Sydney Sanders is the Opinions & Editorials Editor for the Newswire. She is a senior Philosophy, Politics and the Public and political science double major from Cincinnati.
By this time in my life, I wanted to have at least two internships under my belt and a job offer following my collegiate career. Minimum. My expectations for myself were high, but realistic, or so I believed. Nevertheless, I am sitting here writing this article at the beginning of my senior year, jobless and getting ready for my shift later as a waitress. To say that I was wrong in my expectations is probably an understatement. The thing is though, I’m quite happy with where I am right now, and I’m perfectly fine with being wrong.
The pressure to get as much experience during your time in college is ridiculous, simply put. The reality of it is, we have to make money somehow and most of these so-called ‘elite’ internships or ‘amazing’ opportunities are unpaid, or even cost you money. It’s a little unreasonable to expect twenty-something year old students to just be OK with having absolutely no income except from a student loan. Internships undoubtedly have their benefits, but they are exclusive because not everyone can get them and to those who didn’t get that position you were dying to get, it’s OK.
I’ve applied to countless internships and have even been on too many interviews to count. The ones that were a great fit, however, still have the daunting ‘unpaid position’ fine print at the end of the description. Besides the money aspect of internships though, there is a wildly intense pressure to have one just for the sake of having one. When people ask me what I’ve been up to this summer and I answer with my honest explanation, it’s usually followed with something to the tune of, “Well that’s OK” or “You still have time to figure it all out.” I know I have time, I’m twenty-one years old. Not having the internship of my dreams is OK. I highly doubt that because I spent this past summer building my bank account up I won’t get a great job after college.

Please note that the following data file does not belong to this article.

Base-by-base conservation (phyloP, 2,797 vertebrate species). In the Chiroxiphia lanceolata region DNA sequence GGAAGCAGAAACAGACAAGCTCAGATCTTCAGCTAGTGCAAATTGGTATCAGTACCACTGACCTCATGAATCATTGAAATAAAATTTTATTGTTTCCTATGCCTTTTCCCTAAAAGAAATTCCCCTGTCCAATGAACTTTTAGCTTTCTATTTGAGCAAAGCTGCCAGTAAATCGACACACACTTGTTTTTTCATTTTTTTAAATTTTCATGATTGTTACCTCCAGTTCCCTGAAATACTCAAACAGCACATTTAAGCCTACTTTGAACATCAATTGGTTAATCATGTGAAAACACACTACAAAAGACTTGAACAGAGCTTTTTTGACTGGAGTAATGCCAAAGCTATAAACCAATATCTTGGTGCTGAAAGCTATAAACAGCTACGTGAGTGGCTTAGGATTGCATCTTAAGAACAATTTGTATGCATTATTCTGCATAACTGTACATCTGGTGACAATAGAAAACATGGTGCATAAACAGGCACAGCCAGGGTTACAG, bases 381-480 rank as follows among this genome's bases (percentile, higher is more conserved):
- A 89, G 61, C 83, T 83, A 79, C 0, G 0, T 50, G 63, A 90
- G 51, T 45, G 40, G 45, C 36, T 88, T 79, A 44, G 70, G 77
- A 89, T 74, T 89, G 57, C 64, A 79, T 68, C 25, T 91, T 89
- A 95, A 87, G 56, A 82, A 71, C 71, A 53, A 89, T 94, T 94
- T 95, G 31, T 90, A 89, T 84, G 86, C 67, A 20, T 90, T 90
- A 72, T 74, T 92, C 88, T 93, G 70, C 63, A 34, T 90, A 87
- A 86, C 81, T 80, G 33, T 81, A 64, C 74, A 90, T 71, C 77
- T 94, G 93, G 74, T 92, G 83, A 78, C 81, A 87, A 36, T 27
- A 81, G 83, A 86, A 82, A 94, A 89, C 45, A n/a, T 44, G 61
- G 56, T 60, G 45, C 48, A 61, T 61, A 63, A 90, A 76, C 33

Now I’m not trying to say that everyone who did have an internship was wrong or just succumbed to the pressure of today’s world, or anything else dramatic. Internships are a great way to build your resume if you can afford to do so. You have the chance to gain real world and real work experience while you’re still a student and it’s a good way to figure out if you’re headed down the right path for you. Through my major, Philosophy, Politics and the Public, I had the chance to participate in a campaign internship for a class that I was taking my sophomore year. Albeit, I absolutely loathe campaign work, but that’s something I had the privilege of learning early on in my college career because of that internship. The point is though, I had the privilege of working on that campaign for a class.
I’ve had a really great summer working in a restaurant. I’ve been able to make decent money and make even better friends where I work. I’ve spent quality time with friends and family, but I’ve also had much needed time to read and research what I want to do after I graduate. The truth is, I am still figuring out what path is right for me, but I don’t have to have an internship to do that. You can follow your dreams or do amazing things without being at the biggest law firm or at one of the big four accounting firms — all the while being perfectly happy. Everybody has a different path that leads them to their future, so don’t let the pressure of internships discourage you from finding your own.